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Historic Starliner crewed launch attempt delayed again due to helium leak in Boeing spacecraft

The world will have to wait at least another week before the highly anticipated first crewed mission of Boeing’s Starliner spacecraft.

The launch was expected on May 17 after a previous delay, but teams found a small helium leak in the service module of the spacecraft, according to a release from Boeing. Starliner teams traced the leak to a flange on a single reaction control system thruster, where helium is used to allow the thrusters to fire.

“The teams now are targeting a launch date of no earlier than 4:43 p.m. EDT on Tuesday, May 21, to complete additional testing,” the release said.

This mission, dubbed the Crew Flight Test, could be the final major milestone before NASA deems Boeing’s spacecraft ready for routine operations as part of the federal agency’s Commercial Crew Program.

Both Boeing and NASA are developing tests and solutions for the leak, the release said. Boeing plans to bring the propulsion system to the flight pressurization it would reach just before launch and then allow the helium system to naturally vent.

A review of the data from a May 6 launch attempt has not shown any other issues, Boeing said.

The NASA astronauts set to crew the mission for a weeklong stay at the International Space Station, Suni Williams and Butch Wilmore, have been in preflight quarantine but returned to Houston on May 10 to spend time with their families during the operations preflight, Boeing said.

Williams and Wilmore will fly back to NASA’s Kennedy Space Center in Florida in the coming days, according to the release.

Boeing aims to make history

The occasion is a decade in the making — the culmination of Boeing’s efforts to develop a spacecraft worthy of ferrying astronauts to and from the International Space Station under NASA’s commercial program.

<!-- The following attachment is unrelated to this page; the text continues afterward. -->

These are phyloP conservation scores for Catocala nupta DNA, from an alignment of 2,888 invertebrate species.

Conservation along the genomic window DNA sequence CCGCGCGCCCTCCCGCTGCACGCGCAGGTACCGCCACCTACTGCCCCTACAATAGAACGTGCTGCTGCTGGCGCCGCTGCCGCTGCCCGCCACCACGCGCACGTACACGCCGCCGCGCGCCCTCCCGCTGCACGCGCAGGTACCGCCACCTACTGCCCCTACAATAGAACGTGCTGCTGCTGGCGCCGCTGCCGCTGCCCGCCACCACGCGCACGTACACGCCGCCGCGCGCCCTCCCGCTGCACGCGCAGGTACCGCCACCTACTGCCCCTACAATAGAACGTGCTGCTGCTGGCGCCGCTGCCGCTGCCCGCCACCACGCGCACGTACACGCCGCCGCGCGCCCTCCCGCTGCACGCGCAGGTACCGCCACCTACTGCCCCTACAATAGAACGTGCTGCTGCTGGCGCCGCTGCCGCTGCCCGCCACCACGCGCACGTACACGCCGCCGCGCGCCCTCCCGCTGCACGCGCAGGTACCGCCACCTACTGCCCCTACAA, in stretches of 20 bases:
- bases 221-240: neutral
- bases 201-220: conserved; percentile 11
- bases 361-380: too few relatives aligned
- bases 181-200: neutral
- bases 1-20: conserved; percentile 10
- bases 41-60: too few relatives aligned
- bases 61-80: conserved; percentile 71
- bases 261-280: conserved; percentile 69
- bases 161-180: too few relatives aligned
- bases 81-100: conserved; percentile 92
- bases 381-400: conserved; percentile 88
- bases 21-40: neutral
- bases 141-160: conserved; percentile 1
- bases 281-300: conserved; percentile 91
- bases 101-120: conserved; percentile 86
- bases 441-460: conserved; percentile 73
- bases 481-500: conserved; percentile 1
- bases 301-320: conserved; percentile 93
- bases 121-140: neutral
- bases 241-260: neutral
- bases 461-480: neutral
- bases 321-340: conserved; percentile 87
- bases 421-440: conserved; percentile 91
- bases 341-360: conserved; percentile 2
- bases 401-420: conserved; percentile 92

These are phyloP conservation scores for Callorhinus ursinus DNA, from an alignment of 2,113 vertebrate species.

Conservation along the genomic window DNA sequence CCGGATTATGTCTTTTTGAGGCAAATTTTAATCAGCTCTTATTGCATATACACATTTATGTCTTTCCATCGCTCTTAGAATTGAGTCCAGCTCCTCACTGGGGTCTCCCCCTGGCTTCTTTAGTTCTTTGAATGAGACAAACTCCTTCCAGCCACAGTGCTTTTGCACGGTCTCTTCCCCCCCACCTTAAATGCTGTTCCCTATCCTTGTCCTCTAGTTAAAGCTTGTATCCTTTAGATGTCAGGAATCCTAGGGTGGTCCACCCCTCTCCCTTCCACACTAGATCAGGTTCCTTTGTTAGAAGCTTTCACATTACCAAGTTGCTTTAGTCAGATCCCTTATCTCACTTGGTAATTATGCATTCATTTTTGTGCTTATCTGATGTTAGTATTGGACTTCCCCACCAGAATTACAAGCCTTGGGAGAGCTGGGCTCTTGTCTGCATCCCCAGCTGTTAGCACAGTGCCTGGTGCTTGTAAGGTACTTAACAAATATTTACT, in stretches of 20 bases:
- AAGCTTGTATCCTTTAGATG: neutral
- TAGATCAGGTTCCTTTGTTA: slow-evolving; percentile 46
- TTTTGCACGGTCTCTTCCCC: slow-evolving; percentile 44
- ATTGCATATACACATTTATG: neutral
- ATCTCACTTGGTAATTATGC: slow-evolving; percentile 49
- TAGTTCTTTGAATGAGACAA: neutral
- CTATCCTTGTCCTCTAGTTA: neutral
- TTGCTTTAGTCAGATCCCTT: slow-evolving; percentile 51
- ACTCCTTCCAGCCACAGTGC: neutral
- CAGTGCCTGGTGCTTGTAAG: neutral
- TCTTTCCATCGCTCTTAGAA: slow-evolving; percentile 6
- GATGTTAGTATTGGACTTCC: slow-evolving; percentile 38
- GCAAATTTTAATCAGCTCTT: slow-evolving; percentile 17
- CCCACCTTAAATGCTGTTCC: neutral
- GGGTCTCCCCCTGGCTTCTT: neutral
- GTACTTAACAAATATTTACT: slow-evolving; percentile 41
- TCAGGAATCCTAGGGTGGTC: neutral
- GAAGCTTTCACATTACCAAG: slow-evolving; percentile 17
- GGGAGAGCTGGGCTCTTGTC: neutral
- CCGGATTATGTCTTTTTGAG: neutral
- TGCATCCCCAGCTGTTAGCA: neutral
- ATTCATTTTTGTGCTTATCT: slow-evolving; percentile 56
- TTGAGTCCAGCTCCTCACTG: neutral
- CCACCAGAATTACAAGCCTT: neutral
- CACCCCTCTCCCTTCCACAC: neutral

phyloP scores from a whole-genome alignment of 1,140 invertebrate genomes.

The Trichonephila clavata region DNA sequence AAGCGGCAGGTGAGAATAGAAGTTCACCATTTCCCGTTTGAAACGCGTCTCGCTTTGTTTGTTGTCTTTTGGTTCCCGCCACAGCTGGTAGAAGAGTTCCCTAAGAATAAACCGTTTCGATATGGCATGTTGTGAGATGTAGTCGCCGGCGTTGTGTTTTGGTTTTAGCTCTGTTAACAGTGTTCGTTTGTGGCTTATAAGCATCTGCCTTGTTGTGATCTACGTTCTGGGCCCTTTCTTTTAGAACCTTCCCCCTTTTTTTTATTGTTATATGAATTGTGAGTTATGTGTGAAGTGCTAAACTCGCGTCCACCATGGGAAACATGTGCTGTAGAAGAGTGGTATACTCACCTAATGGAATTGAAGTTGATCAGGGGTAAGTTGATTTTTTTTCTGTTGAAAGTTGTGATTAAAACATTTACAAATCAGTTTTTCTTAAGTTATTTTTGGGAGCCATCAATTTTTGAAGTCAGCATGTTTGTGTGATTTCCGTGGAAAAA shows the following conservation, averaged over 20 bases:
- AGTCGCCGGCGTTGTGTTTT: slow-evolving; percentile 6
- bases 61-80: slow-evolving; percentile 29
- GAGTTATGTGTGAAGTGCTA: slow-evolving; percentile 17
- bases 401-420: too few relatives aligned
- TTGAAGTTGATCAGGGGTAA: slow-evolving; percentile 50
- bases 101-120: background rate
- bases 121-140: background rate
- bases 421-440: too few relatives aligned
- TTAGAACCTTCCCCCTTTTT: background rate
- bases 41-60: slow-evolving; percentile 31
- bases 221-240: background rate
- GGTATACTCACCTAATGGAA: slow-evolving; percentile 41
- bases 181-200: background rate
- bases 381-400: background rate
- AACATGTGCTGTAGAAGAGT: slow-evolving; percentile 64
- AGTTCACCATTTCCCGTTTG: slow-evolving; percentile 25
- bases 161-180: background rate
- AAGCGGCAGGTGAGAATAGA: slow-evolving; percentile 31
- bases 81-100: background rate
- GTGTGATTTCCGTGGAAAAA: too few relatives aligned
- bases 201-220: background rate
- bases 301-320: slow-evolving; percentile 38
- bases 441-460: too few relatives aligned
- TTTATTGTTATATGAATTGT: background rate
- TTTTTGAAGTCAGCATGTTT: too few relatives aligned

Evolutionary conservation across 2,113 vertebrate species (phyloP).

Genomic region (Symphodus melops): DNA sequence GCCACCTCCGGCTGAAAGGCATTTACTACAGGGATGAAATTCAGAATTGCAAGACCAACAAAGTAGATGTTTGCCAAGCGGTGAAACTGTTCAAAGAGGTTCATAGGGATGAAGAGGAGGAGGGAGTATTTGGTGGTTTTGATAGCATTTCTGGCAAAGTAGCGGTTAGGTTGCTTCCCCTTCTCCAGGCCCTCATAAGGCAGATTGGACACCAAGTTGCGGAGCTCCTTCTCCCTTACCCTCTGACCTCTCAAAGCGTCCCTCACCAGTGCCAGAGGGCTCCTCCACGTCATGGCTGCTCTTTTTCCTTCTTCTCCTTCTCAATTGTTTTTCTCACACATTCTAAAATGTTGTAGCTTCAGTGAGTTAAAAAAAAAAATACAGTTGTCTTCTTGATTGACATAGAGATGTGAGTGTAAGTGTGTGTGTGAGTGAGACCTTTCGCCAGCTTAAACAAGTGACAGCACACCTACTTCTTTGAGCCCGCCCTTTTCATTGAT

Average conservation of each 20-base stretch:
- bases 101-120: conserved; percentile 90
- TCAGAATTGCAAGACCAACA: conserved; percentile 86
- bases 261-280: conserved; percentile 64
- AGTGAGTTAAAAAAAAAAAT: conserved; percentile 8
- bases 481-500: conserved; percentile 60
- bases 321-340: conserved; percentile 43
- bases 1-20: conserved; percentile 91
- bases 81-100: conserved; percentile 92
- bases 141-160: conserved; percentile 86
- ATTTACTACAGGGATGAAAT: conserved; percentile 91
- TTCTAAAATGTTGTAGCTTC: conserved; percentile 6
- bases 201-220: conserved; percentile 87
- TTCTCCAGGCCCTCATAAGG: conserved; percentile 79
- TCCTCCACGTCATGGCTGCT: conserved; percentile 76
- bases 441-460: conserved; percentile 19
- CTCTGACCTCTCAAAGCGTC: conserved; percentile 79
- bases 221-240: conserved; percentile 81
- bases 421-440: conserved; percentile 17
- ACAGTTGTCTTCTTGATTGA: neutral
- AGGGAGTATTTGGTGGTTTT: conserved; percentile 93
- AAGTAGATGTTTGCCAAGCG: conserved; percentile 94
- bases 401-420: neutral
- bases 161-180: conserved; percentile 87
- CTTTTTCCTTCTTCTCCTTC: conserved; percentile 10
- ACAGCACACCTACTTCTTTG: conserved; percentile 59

The launch would mark only the sixth maiden voyage of a crewed spacecraft in US history, NASA Administrator Bill Nelson noted in a news conference earlier this month.

“It started with Mercury, then with Gemini, then with Apollo, the space shuttle, then (SpaceX’s) Dragon — and now Starliner,” he said.

Boeing designed the Starliner to rival SpaceX’s prolific Crew Dragon capsule and would join in NASA’s push to collaborate with private industry partners, expanding US options for ferrying astronauts to the International Space Station.

On board, Williams will also make history as the first woman to join on such a mission.

A slowed start

Development hang-ups, test flight problems and other costly setbacks have slowed Starliner’s path to the launchpad. Meanwhile, Boeing’s rival under NASA’s commercial crew program — SpaceX — has become the go-to transportation provider for the space agency’s astronauts.

The launch was scheduled for May 6, with Williams and Wilmore already in their seats aboard the Starliner capsule when engineers found an issue and halted the launch.

The United Launch Alliance team, which builds the Atlas V rocket, identified a pressure regulation valve on a liquid oxygen tank that needed replacing. The valve has since been replaced, but the new issue with the helium leak on the Boeing spacecraft that sits atop the rocket is causing further delay.

If the spacecraft does launch next week as planned, it and the astronauts inside will break away from the Atlas V rocket after reaching orbit and begin firing its own engines. The Starliner will likely spend more than 24 hours gradually making its way to the space station.

Williams and Wilmore are set to spend about a week aboard the orbiting laboratory, joining the seven astronauts and cosmonauts already on board, while the Starliner remains docked outside.

The two will then return home aboard the same Starliner capsule, which is expected to parachute to a landing at one of several designated locations across the southwestern United States.

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